Metro man warns others after woman rips him off with fake check for nearly $30,000

KANSAS CITY, Mo. -- Colin Mills thought he had found a good friend in a Kansas City woman he met at the gym. He never imagined that six months later, he’d be calling FOX4 Problem Solvers to report her as a con artist.

It all started after Mills’ father died and left him a Mustang, the muscle car they had enjoyed working on together. But Mills couldn’t swing the payments on both the Mustang and his Ford truck.

“That’s where Pam stepped in,” Mills said, referring to Pam Smiley, the woman he had struck up a friendship with after meeting her at the gym.

Smiley offered to buy Mills’ truck and told him her company, a Texas-based gym, would use it as a commercial vehicle.

Pam Smiley and Colin Mills

Smiley signed a bill of sale for the truck with the promise she would pay off the nearly $30,000 Mills still owed -- but that never happened.

“Every time I would contact her, she would give me an excuse. 'Oh, the check the will be here,' " Mills said. ' "Oh, the bank will have the funds now.' "

But Mills’ lender hit him with multiple late fees after the payments never arrived.

Four months into the deal, Mills demanded his truck back. That’s when Smiley handed him a check for $29,727, the exact amount she owned.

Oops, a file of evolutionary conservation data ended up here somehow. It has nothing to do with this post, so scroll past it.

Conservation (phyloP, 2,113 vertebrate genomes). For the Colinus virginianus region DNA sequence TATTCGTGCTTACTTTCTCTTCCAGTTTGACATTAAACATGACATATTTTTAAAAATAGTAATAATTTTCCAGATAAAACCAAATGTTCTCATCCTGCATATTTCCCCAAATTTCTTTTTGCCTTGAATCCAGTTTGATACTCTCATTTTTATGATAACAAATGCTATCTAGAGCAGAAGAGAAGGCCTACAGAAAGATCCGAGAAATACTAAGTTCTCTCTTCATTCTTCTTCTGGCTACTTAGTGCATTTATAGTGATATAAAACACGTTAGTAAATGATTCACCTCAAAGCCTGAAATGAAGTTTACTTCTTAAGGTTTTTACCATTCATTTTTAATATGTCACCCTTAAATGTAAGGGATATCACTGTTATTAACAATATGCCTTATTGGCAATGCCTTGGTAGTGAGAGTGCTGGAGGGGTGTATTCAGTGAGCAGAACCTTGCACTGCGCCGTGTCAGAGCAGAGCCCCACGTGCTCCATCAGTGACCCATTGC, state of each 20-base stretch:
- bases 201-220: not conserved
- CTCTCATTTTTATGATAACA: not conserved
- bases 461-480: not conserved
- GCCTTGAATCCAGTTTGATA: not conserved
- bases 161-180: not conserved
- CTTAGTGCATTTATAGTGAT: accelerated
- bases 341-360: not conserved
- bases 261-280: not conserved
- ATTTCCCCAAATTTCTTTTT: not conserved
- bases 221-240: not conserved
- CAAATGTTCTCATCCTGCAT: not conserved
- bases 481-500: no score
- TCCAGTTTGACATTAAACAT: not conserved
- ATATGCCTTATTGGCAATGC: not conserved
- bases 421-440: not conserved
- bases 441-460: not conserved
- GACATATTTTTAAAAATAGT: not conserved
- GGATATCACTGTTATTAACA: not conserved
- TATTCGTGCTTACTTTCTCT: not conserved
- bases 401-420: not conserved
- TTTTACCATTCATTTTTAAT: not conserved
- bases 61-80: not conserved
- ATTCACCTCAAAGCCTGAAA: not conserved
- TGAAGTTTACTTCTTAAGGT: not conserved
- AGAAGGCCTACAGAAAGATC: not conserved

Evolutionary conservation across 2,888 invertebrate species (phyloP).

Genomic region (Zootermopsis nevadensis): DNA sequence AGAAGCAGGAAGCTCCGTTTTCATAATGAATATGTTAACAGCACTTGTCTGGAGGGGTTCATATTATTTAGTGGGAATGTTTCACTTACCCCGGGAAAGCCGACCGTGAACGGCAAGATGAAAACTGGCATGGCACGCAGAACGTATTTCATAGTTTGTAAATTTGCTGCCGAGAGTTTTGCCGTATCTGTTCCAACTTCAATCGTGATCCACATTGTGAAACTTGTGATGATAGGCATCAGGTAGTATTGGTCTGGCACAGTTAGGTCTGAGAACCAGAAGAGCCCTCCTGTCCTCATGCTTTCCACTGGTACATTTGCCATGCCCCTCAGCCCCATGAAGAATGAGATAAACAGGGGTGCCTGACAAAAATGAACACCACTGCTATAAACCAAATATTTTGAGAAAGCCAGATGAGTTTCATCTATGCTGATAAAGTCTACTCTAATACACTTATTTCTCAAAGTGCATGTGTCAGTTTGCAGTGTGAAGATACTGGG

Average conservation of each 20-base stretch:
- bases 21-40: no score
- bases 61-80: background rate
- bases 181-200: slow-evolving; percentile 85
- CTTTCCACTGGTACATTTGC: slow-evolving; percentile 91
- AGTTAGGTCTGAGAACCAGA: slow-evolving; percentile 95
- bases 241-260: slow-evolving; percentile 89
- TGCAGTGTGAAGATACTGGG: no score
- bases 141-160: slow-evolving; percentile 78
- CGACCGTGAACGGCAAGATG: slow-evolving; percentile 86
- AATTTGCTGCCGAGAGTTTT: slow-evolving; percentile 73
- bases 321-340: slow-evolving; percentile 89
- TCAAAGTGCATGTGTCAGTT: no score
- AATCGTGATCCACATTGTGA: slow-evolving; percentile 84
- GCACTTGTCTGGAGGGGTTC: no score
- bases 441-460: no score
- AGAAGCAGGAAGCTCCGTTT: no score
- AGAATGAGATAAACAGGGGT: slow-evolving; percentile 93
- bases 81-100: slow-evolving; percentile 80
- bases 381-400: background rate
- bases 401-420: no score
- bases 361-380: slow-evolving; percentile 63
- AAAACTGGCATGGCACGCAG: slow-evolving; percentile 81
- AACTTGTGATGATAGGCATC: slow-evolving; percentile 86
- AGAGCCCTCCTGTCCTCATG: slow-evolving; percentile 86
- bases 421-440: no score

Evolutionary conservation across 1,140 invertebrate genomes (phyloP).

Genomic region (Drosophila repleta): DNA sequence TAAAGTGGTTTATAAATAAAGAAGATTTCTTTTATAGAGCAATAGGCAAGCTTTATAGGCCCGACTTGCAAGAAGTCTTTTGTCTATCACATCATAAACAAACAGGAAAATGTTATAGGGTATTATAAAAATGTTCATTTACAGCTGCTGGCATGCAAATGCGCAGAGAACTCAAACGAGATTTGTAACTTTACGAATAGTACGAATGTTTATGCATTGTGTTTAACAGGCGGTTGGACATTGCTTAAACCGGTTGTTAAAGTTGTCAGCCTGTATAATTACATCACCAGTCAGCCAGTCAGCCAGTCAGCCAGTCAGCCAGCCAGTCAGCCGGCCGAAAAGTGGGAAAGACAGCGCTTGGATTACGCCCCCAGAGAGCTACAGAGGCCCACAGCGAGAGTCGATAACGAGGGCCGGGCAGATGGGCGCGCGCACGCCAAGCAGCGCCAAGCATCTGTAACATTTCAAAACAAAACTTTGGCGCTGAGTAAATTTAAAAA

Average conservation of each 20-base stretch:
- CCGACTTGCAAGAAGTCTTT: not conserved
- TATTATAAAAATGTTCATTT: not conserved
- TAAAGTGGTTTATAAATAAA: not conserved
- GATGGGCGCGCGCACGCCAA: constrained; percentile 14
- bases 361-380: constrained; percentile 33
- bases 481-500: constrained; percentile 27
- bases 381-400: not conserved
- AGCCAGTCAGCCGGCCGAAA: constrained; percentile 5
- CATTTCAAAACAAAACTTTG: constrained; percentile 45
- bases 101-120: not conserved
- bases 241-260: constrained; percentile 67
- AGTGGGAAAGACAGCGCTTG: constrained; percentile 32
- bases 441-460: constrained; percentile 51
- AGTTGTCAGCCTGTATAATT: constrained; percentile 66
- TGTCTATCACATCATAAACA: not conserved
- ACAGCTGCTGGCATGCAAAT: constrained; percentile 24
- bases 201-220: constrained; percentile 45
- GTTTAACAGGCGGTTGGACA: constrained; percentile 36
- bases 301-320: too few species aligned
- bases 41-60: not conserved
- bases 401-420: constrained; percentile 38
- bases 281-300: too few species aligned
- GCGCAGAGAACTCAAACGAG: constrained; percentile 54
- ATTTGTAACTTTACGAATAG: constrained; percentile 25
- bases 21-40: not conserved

“I thought everything would be finished,” Mills said.

But, the check was fake.

He reported Smiley, his missing truck and the fake check to Kansas City Police who are investigating. But police told him even if he tracked down Smiley, he couldn’t just take his truck back -- since he technically sold it to her.

“She's walking away with my truck, and I can't report it stolen because she made one payment,” he said.

That's why Mills called the FOX4 Problem Solvers. He hoped we could help him get his truck back and warn others about Smiley.

Smiley is no angel. She’s got a string of mugshots to prove it. She’s been arrested in Missouri, Texas and Kansas for crimes ranging from theft to bad checks to assault. She’s currently on probation in Jackson County.

You may remember Smiley from the Judge Judy TV show three years ago. Smiley was accused by a Johnson County yoga studio owner of taking $2,000 from her for gym equipment, but never delivering it. Smiley lost the case with Judge Judy accusing of her scamming the yoga studio owner.

After the courtroom segment, the victim warned the television audience that there would be others who would fall prey to Smiley.

Three years later – enter Mills and his truck.

FOX4 Problem Solvers called Smiley. We wanted to ask her about Mills’ truck. She agreed to meet with us. But she never showed.

Instead, we heard from a woman who said she was Morgan Parker and claimed to be a paralegal representing Smiley. Parker said the check Smiley gave Mills for his truck was a good check when she delivered it.

But a bank identified the check as fake less than an hour later. Plus, the business account it’s written on-- the Core of Houston-- doesn’t exist, according to the actual owner of the Core of Houston, Lee Schuppenhauer.

Schuppenhauer said Pam hasn’t worked for his company in more than two years. He said shortly after she left, multiple law enforcement agencies, including the Texas Rangers, visited his gym looking for Smiley.

Here’s the good news. The day after we called Smiley letting her know FOX4 Problem Solvers was on the case, she gave Mills his truck back.